I think ink traps often look pretty good and I wonder if
- they are really designed to serve an optimal purpose, which can be modelled as given a shape
d(S,I(S'))is minimized, where
Iis the ink spreading function, which models how ink spreading alters the shape in the transfer to paper, and
dis some appropriate distance functions, like integral of the symmetric distance, and
- if the answer to this is yes, what computational methods can be used to solve this optimization problem numerically?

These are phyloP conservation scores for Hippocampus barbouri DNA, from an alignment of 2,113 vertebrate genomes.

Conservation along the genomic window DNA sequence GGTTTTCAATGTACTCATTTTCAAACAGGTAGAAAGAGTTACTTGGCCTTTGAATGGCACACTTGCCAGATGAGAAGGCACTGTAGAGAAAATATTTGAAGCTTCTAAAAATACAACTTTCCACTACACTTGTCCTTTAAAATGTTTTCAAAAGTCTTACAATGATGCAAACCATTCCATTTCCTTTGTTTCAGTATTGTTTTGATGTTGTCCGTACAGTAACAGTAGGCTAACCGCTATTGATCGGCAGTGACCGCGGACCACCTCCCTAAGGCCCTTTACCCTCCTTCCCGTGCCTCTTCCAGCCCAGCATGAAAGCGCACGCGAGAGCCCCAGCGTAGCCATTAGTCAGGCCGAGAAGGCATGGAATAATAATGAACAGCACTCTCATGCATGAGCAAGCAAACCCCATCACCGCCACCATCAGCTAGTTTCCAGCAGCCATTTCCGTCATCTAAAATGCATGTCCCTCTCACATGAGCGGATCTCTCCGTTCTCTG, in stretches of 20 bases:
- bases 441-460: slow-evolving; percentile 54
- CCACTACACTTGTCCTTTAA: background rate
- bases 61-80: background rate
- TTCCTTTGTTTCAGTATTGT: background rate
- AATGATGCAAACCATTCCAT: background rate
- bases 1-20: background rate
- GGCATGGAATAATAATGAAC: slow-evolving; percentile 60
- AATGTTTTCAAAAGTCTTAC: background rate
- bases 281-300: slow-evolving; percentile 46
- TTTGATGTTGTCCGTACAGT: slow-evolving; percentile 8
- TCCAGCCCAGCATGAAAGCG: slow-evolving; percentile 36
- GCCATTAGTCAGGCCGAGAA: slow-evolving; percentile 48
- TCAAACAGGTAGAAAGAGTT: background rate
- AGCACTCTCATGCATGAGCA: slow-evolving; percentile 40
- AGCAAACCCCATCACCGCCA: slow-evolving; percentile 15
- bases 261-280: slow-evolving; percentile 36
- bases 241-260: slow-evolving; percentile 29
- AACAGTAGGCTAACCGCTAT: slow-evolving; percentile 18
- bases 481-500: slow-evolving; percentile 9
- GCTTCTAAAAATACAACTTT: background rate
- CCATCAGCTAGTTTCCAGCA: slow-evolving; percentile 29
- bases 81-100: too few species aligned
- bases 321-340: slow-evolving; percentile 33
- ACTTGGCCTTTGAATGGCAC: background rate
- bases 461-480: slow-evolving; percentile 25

My first intuition was that ink spreading could be modeled by looking for a shape whose area is
a times the area of
S, for some
a>=1, which contains all the points in
S and whose boundary length is minimized (clearly
a=1 reduces to the identity). But I guess the algorithm for ink traps described above would then only insert holes, because closing holes is a very efficient way of reducing boundary length.
Other (simpler) ideas for ink spreading include morphological closing (which I think produces no interesting results) or taking the union of all lines
L whose endpoints lie in
S and whose length is smaller or equal to some constant
a=0 reduces to the identity).